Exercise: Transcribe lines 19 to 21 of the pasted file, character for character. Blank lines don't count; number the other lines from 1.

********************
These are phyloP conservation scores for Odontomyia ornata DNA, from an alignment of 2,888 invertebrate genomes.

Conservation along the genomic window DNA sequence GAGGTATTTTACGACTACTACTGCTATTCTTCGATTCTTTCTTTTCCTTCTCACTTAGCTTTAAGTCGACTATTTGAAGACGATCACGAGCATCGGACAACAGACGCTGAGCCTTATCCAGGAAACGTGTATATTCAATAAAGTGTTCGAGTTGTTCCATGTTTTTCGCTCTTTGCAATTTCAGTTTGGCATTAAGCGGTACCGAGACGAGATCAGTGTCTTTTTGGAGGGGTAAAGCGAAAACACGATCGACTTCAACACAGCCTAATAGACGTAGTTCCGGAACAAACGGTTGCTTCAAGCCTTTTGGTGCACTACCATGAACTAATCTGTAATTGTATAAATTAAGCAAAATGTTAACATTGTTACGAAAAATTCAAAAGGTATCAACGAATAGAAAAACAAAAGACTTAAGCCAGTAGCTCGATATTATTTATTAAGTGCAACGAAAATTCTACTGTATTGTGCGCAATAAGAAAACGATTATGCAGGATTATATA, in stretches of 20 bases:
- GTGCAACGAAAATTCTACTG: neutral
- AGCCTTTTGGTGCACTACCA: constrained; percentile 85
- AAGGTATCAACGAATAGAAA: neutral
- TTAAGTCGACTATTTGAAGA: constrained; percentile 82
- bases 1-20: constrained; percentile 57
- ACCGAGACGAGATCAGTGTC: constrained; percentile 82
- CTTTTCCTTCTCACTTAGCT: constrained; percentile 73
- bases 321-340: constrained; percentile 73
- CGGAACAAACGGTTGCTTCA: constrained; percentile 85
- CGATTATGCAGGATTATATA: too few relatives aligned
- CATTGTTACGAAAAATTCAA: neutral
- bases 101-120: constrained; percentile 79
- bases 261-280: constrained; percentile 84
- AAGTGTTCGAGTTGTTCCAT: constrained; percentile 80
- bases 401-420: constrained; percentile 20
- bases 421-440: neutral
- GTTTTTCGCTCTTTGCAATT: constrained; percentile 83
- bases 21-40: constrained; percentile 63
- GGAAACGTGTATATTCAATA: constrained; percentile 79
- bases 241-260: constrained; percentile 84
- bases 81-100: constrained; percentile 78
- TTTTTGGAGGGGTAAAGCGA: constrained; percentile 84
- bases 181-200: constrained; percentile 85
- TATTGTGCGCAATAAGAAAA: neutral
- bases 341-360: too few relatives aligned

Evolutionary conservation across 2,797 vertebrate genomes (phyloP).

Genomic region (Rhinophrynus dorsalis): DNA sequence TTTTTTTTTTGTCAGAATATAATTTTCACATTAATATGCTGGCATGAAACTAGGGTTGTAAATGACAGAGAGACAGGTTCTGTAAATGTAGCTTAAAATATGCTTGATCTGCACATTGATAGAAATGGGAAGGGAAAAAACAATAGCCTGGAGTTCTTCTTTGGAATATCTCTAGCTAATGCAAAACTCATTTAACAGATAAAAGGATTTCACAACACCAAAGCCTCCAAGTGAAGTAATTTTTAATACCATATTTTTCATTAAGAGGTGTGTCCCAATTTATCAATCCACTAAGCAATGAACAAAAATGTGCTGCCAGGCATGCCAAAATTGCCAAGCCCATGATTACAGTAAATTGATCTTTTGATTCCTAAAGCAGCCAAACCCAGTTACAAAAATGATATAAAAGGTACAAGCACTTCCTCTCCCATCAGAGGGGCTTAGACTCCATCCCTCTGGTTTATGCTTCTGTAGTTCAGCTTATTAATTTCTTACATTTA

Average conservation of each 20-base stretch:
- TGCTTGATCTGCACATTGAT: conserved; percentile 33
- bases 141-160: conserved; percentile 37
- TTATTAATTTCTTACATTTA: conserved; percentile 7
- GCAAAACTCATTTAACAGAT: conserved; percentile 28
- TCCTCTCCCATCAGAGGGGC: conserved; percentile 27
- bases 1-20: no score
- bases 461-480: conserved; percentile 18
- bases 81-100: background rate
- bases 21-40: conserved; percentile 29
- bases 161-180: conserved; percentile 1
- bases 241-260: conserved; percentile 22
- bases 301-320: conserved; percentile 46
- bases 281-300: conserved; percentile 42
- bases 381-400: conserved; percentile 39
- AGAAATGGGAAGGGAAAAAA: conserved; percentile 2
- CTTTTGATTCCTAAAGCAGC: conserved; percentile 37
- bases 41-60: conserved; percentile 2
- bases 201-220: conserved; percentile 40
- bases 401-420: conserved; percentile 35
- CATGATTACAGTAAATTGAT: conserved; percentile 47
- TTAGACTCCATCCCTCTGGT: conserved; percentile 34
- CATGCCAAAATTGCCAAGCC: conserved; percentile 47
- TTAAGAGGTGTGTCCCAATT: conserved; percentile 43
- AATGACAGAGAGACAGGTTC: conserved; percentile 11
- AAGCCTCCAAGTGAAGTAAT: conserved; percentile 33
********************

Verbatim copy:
- GTTTTTCGCTCTTTGCAATT: constrained; percentile 83
- bases 21-40: constrained; percentile 63
- GGAAACGTGTATATTCAATA: constrained; percentile 79